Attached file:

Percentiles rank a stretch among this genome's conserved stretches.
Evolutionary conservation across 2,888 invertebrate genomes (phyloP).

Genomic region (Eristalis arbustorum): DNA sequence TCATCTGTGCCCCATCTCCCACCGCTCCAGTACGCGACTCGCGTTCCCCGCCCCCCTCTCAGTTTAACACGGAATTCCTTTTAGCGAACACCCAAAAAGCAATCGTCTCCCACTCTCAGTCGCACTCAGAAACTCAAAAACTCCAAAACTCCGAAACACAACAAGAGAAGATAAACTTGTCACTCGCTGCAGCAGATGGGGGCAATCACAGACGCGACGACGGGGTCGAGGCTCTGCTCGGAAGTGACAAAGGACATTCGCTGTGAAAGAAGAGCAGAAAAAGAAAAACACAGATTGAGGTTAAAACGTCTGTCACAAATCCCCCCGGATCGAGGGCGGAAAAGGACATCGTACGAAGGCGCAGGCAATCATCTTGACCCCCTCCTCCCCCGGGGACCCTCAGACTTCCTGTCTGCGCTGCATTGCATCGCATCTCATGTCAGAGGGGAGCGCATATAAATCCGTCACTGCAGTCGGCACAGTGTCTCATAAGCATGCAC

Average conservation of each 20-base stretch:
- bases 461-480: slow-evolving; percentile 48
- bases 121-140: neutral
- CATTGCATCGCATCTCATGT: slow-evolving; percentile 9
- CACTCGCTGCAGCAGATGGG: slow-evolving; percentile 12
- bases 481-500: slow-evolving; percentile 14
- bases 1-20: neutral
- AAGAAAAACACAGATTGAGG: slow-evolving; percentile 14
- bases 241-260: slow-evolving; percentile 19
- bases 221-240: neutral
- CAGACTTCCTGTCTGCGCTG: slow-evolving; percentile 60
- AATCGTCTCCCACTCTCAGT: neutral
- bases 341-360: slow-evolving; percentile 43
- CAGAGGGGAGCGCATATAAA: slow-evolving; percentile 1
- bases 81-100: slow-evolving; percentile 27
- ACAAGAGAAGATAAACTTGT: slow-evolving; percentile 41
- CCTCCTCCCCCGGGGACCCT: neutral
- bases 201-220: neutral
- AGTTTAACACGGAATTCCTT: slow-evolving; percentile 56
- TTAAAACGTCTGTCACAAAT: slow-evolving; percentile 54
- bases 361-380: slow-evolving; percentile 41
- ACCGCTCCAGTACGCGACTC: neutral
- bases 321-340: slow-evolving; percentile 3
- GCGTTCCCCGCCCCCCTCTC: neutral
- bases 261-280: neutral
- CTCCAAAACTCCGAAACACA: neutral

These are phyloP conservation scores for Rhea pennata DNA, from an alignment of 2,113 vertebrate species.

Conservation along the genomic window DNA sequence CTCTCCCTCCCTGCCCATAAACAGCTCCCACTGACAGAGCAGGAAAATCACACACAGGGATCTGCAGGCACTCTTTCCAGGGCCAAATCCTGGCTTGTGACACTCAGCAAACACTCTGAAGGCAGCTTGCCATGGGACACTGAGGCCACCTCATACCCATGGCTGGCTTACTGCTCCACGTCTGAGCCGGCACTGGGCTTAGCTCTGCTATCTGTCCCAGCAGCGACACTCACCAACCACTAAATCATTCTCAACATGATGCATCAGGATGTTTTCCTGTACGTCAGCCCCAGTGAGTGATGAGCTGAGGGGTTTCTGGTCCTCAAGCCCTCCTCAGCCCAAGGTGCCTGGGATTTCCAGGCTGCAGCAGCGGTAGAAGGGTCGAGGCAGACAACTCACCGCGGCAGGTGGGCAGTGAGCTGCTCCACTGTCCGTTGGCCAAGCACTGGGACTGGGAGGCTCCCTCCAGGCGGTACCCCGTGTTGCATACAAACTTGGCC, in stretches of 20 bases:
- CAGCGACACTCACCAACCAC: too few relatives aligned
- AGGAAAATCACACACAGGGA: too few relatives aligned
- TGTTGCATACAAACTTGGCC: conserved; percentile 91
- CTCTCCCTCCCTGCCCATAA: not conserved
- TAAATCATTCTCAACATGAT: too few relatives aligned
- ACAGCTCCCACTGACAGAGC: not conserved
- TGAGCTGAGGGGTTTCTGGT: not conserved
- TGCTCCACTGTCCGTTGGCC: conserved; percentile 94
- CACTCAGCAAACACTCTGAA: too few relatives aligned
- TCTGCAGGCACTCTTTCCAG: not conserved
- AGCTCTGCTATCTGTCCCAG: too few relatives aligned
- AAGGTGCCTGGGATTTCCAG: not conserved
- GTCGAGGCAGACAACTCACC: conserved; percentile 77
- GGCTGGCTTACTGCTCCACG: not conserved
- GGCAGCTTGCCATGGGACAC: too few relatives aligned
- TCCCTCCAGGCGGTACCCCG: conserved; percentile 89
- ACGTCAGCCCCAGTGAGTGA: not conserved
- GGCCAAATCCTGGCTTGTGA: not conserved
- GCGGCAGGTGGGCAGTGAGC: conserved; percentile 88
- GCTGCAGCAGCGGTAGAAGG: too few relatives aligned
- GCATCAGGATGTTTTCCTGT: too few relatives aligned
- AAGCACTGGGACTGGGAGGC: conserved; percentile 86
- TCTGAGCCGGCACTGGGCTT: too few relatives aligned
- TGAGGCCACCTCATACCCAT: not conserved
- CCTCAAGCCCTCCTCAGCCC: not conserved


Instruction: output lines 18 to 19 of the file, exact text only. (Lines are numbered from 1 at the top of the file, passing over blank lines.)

- bases 81-100: slow-evolving; percentile 27
- ACAAGAGAAGATAAACTTGT: slow-evolving; percentile 41